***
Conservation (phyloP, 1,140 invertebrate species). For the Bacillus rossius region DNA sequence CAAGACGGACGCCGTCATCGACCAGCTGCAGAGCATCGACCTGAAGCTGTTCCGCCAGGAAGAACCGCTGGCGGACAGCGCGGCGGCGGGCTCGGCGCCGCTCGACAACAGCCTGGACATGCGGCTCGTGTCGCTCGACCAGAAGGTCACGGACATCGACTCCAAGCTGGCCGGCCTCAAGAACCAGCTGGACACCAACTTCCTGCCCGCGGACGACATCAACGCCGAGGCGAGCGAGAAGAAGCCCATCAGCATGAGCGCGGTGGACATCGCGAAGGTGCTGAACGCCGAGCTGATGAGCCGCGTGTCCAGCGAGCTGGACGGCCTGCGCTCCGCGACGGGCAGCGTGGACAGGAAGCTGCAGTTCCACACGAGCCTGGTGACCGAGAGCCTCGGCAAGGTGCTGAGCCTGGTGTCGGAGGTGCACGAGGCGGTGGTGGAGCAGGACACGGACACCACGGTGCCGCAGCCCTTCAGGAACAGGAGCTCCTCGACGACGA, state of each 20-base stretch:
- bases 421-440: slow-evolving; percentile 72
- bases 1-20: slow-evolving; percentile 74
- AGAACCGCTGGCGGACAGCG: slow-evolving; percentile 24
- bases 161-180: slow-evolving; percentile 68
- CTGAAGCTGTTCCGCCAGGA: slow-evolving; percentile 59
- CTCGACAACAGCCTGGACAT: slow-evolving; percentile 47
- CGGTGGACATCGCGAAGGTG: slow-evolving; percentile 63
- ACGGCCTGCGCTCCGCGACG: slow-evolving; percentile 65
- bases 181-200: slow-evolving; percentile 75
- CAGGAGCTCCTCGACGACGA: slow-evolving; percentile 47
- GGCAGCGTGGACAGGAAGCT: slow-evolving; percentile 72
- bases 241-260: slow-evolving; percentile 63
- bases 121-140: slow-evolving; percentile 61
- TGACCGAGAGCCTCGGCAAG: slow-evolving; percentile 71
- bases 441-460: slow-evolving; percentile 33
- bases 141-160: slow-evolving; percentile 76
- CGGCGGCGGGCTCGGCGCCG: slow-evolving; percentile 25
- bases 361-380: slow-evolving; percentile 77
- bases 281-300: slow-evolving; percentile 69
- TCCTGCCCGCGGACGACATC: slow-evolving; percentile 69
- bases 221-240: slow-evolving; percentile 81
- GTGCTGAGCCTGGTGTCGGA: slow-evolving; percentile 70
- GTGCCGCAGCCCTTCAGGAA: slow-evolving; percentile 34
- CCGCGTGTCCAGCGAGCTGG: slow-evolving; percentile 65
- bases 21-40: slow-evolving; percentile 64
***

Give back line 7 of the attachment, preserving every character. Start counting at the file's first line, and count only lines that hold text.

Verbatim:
- CTCGACAACAGCCTGGACAT: slow-evolving; percentile 47